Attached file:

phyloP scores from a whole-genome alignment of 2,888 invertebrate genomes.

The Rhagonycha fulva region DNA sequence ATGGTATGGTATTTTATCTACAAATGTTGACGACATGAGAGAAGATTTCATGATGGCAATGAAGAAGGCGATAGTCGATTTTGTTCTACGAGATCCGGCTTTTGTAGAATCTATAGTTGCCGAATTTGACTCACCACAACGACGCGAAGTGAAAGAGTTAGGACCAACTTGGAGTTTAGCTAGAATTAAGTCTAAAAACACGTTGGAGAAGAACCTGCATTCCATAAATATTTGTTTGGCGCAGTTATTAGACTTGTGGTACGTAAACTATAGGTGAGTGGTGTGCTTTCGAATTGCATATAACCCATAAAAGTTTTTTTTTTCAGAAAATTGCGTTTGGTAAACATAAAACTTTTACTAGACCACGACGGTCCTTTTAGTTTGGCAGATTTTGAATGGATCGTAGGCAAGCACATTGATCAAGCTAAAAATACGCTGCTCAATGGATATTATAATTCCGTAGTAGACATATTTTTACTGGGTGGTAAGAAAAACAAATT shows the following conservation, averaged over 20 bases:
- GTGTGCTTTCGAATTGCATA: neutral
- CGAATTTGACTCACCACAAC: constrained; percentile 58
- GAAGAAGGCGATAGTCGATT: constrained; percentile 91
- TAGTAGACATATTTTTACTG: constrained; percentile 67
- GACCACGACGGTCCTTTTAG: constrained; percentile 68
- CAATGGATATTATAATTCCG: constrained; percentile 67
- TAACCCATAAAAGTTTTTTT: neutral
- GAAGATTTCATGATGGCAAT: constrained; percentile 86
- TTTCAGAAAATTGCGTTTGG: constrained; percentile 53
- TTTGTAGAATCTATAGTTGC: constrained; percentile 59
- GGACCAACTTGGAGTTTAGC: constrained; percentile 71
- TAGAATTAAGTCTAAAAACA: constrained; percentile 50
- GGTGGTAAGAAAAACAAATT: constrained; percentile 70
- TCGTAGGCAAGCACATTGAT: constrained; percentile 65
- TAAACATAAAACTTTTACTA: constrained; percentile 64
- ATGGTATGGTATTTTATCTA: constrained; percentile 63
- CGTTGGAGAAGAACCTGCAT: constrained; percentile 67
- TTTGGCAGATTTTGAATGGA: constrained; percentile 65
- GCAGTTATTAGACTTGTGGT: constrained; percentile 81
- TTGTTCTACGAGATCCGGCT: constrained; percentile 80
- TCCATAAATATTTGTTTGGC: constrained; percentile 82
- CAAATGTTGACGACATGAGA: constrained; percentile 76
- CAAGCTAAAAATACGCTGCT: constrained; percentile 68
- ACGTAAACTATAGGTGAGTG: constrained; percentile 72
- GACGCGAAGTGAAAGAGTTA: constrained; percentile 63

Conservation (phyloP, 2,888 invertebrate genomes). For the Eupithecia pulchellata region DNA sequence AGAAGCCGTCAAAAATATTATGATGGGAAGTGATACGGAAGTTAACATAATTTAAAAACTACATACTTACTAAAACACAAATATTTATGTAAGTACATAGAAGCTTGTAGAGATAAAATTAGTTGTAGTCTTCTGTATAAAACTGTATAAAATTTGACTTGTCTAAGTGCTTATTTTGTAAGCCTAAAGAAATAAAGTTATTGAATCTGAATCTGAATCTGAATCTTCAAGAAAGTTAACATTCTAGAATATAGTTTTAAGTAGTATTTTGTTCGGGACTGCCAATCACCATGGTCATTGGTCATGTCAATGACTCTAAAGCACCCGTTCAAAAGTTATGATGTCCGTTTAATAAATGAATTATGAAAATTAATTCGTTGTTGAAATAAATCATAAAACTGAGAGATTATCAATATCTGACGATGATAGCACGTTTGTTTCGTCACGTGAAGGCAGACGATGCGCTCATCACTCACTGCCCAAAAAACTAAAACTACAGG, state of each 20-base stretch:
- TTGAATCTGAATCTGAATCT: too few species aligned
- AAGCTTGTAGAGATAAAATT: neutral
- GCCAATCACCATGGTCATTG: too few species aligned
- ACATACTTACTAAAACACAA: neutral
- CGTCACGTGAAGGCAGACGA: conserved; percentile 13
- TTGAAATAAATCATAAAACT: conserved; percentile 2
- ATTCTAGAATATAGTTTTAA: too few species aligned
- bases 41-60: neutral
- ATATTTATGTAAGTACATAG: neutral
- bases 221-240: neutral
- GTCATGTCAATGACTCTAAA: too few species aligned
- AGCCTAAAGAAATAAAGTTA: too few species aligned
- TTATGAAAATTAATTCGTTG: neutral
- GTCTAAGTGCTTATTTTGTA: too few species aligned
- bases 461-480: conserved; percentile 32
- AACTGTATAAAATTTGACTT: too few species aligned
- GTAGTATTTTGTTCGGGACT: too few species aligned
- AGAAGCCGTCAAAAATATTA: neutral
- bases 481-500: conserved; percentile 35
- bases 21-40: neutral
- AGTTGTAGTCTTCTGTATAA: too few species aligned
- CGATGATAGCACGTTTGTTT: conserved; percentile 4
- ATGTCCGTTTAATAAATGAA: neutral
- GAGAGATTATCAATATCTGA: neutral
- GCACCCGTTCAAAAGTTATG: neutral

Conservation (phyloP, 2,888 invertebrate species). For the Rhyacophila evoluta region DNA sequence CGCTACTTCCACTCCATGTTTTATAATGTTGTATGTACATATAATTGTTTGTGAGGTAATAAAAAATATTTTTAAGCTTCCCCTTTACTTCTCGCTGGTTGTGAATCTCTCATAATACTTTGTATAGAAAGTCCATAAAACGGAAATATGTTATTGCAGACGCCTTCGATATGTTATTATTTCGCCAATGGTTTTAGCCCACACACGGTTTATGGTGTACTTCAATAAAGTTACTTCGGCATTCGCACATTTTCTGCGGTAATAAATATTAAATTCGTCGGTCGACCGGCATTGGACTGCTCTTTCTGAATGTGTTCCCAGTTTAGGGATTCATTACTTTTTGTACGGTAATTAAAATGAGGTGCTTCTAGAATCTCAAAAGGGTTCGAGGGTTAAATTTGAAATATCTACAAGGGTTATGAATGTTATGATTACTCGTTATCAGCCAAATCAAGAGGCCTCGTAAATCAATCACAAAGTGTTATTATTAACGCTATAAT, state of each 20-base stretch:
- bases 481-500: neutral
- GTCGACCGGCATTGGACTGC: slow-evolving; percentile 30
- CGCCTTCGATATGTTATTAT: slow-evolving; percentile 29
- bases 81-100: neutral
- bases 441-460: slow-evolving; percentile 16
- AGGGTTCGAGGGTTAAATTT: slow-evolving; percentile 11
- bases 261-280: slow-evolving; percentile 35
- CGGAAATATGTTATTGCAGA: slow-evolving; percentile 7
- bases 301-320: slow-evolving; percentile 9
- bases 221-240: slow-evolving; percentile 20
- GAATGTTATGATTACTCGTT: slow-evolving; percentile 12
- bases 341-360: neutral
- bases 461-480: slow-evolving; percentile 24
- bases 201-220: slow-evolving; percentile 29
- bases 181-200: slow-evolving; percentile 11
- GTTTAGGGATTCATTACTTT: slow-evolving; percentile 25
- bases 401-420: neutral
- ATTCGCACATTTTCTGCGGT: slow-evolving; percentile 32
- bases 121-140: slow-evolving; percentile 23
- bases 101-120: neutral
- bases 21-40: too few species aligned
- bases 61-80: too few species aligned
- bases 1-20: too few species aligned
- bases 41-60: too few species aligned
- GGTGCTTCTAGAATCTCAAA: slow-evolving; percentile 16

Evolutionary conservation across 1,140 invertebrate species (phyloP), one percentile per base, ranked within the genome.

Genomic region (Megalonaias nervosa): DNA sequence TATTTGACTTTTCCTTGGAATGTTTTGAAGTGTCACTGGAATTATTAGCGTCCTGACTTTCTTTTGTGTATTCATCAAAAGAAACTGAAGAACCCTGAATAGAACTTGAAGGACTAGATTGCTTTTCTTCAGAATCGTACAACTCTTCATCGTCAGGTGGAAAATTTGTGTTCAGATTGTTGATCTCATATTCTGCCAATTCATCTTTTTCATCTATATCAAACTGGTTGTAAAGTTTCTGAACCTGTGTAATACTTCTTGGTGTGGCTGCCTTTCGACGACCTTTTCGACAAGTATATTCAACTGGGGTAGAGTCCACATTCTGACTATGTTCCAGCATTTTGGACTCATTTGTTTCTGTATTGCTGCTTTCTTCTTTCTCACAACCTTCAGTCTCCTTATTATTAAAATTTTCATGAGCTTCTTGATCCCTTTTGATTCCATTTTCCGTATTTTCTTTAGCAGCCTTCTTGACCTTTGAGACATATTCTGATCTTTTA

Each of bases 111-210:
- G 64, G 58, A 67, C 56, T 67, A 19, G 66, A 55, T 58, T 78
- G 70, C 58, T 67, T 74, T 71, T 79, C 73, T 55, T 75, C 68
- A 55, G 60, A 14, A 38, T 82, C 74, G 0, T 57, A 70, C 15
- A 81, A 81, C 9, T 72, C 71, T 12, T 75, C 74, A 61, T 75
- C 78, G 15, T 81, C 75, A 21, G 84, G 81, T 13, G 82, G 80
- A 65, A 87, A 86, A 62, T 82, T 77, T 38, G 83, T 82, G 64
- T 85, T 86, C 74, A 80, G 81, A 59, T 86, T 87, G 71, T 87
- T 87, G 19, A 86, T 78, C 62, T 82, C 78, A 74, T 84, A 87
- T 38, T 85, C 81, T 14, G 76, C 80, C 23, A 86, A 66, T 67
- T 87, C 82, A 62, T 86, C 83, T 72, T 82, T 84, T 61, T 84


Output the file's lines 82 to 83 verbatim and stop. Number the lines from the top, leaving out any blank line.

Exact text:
Each of bases 111-210:
- G 64, G 58, A 67, C 56, T 67, A 19, G 66, A 55, T 58, T 78